Sym­pa­thy on slurry prob­lem

The Galloway News - - FARMING REVIEW - Jackie Grant

Farm­ers in ni­trate vul­ner­a­ble zones in Dum­fries and Gal­loway have been given more time to empty their slurry tanks.

The Scot­tish Gov­ern­ment agreed to ex­tend the dead­line for emp­ty­ing tanks to the end of Novem­ber af­ter con­cerns were raised that the never-end­ing rain was start­ing to se­ri­ously af­fect farm­ers.

The de­ci­sion to grant le­niency will be made on a case by case ba­sis as to whether dero­ga­tion will be granted to those who missed the orig­i­nal dead­line.

In or­der to be ac­cepted the farmer has to sign-up to five con­di­tions at their lo­cal RPID area of­fice.

The main con­di­tions are that ap­pli­ca­tions should only be made to land that is re­garded as low risk and on fields that are flat or less than five per cent slope. They must not be known to be wa­ter­logged at this time of year and have no wa­ter­courses or ditches as bound­aries. All ap­pli­ca­tions should be recorded in NVZ records.

A Scot­tish Gov­ern­ment spokesman said: “Hav­ing lis­tened to farm­ers’ con­cerns, we an­nounced ear­lier this month that our RPID area of­fices would li­aise with af­fected farm­ers on a case by case ba­sis to help them ex­plore all prac­ti­cal op­tions, which might be avail­able to ad­dress their cur­rent dif­fi­cul­ties.

“As a di­rect re­sult of this sym­pa­thetic ap­proach and al­low­ing for as much flex­i­bil­ity as the EU reg­u­la­tions al­lowed, 23 in­di­vid­ual cases for ex­ten­sions to slurry spread­ing in ni­trate vul­ner­a­ble zones have been granted, with another two be­ing ac­tively con­sid­ered.

“While we are happy to con­tinue to help af­fected farm­ers, we ex­pect farm­ers and crofters to take ev­ery pos­si­ble step to com­ply with the ni­trate vul­ner­a­ble zones le­gal re­quire­ments, which play a vi­tal role in pro­tect­ing our water qual­ity and wider en­vi­ron­ment.”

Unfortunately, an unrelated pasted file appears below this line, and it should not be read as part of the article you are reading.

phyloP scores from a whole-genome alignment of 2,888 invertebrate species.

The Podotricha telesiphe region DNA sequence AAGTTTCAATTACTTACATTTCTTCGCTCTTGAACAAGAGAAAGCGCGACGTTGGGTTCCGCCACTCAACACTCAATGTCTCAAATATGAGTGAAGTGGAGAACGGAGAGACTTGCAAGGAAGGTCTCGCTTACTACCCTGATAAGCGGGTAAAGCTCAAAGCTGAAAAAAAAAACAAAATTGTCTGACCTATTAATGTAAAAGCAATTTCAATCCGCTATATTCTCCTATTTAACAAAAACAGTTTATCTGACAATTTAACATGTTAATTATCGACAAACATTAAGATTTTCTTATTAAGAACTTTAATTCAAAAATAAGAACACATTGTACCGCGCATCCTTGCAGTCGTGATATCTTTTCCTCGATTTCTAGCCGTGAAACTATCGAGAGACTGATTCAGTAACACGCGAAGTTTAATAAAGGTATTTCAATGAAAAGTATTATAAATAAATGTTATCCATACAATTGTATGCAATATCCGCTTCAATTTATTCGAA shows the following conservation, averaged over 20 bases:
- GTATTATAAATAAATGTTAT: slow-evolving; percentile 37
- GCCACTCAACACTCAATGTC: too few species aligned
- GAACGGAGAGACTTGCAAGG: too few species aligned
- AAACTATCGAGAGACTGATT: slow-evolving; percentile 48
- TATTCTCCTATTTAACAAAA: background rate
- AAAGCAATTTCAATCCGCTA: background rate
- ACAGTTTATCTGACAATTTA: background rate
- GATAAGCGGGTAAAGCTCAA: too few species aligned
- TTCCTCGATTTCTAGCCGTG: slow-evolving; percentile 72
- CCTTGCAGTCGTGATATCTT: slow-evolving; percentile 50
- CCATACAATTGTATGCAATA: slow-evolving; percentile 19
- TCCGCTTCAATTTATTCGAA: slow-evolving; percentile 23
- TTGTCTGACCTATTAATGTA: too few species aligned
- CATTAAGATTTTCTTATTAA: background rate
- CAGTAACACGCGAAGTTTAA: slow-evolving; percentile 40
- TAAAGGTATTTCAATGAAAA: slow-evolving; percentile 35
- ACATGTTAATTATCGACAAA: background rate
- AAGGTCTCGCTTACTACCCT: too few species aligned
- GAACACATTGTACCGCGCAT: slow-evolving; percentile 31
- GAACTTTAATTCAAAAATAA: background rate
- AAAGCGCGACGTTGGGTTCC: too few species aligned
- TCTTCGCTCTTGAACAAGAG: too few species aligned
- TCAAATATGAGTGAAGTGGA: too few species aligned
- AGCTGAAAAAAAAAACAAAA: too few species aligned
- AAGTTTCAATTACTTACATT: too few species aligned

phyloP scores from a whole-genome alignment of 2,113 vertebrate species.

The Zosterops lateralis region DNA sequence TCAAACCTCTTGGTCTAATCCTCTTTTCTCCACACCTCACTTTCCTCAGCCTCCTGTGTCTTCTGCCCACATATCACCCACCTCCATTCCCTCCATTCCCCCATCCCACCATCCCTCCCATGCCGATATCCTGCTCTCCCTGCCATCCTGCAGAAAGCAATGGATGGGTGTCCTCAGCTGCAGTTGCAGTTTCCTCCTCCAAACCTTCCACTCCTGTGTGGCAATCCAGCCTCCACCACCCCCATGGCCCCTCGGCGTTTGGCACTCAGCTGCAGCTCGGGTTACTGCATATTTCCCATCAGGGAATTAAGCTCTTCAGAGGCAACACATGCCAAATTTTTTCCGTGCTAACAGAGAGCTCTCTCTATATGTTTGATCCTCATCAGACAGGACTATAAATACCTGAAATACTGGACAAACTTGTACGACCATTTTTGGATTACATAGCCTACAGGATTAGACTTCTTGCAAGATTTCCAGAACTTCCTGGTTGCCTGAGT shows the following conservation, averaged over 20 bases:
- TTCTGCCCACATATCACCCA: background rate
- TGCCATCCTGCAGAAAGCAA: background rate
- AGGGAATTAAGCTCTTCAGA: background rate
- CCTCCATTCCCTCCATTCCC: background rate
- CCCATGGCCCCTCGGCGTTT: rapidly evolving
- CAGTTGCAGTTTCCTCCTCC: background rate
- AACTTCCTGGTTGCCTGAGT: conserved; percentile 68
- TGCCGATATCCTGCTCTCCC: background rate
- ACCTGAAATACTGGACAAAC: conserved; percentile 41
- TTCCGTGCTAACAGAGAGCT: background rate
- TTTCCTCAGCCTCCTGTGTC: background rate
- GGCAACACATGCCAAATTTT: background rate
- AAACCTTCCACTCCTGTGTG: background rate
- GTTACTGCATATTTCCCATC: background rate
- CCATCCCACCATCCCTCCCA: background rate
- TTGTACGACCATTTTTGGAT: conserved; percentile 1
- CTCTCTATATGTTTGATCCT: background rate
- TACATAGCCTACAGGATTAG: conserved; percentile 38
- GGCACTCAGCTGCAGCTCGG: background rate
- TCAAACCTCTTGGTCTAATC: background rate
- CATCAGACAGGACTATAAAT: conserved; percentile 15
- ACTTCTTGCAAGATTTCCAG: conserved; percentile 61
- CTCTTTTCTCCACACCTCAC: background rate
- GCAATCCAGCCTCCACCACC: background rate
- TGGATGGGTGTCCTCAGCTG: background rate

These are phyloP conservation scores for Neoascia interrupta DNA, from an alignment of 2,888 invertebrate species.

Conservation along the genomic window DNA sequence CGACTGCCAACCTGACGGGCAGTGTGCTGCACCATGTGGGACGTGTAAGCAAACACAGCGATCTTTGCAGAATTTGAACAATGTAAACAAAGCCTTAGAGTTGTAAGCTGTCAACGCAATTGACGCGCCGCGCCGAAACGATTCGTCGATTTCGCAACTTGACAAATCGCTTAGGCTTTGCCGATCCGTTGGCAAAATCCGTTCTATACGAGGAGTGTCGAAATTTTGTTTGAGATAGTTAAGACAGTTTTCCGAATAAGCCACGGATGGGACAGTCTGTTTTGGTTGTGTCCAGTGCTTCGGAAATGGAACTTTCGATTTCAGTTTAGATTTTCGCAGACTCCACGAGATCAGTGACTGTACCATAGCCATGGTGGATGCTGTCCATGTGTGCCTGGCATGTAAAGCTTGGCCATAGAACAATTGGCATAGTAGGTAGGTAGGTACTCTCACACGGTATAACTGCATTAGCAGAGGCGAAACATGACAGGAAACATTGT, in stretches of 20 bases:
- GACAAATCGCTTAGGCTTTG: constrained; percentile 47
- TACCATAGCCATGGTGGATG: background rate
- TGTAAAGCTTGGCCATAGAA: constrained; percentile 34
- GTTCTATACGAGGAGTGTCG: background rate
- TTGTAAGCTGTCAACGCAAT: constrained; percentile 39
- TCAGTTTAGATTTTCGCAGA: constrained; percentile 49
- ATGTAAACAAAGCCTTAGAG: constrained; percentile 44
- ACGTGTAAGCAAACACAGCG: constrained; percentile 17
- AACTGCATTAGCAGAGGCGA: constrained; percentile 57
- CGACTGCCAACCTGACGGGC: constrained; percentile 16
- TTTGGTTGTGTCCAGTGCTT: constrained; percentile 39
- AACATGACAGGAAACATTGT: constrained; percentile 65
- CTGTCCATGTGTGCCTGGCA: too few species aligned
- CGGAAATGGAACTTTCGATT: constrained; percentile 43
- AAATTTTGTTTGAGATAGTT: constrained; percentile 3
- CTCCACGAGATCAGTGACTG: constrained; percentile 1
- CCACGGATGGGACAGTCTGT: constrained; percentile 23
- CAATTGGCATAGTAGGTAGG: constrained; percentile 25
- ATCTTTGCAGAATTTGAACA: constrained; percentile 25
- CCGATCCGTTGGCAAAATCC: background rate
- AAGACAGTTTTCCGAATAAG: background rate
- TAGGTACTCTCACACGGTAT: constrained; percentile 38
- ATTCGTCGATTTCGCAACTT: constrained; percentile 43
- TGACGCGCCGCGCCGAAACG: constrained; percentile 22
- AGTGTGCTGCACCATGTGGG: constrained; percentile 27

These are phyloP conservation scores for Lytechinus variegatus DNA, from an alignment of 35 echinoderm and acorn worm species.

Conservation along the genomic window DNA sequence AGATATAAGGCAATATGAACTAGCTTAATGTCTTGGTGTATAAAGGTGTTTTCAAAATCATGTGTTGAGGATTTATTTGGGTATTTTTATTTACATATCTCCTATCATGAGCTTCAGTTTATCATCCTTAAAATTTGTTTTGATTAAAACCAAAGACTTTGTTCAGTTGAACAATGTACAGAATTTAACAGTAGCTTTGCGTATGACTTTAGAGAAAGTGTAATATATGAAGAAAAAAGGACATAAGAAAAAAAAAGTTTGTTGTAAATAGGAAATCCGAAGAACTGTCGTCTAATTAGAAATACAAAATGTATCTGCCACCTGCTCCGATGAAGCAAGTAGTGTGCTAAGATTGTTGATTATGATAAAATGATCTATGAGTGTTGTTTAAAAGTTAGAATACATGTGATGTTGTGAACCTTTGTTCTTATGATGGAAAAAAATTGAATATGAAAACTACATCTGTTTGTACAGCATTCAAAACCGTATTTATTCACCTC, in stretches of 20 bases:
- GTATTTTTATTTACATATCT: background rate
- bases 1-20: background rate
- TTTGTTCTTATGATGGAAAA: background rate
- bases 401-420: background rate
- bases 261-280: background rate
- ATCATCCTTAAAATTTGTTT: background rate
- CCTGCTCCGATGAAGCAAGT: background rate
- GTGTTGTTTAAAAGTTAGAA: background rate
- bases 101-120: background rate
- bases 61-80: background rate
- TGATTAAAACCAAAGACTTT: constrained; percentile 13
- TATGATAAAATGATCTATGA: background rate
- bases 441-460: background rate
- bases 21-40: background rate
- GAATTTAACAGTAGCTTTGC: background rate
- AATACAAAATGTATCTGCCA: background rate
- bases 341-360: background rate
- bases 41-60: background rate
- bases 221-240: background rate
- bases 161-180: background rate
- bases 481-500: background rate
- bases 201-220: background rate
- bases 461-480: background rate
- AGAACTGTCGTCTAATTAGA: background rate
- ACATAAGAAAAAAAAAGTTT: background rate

Na­tional Farm­ers Union Scot­land vice-pres­i­dent Gary Mitchell, who farms on the out­skirts of Stran­raer, signedup to the move. He said: “At last com­mon sense has pre­vailed. Slurry is a valu­able fer­tiliser and the whole is­sue of NVZ’s needs to be looked at.

“Rain­fall records for Dum­fries and Gal­loway are go­ing higher and higher ev­ery year. Be­tween 2006 and 2016 the fig­ure has soared by 33 per cent.

“I also think it’s time we had an in­dus­try sum­mit on the is­sue of slurry and that the gov­ern­ment should take a close look at chang­ing the NVZ rules given the weather con­di­tions we are get­ting on a reg­u­lar ba­sis at this time of year.

South Scot­land MSP Emma Harper, who re­cently sug­gested hold­ing a weather sum­mit, has also wel­comed the news. She said: “Dum­fries and Gal­loway has 48 per cent of Scot­land’s dairy farms – and that means that a lot of slurry is cre­ated.

“The weather has been so wet which makes grass cut­ting for silage im­pos­si­ble and slurry can­not be spread as run-off can con­tam­i­nate water cour­ses.

“Of course, there is a good rea­son why these re­stric­tions ex­ist on NVZs – and the cabi­net sec­re­tary has or­dered a flex­i­ble ap­proach con­sis­tent with the law.

“The Scot­tish Gov­ern­ment is tak­ing this is­sue very se­ri­ously in­deed and the pri­or­ity will be to help those farm­ers most in need by the lo­cal of­fices work­ing with them on a case by case ba­sis.”

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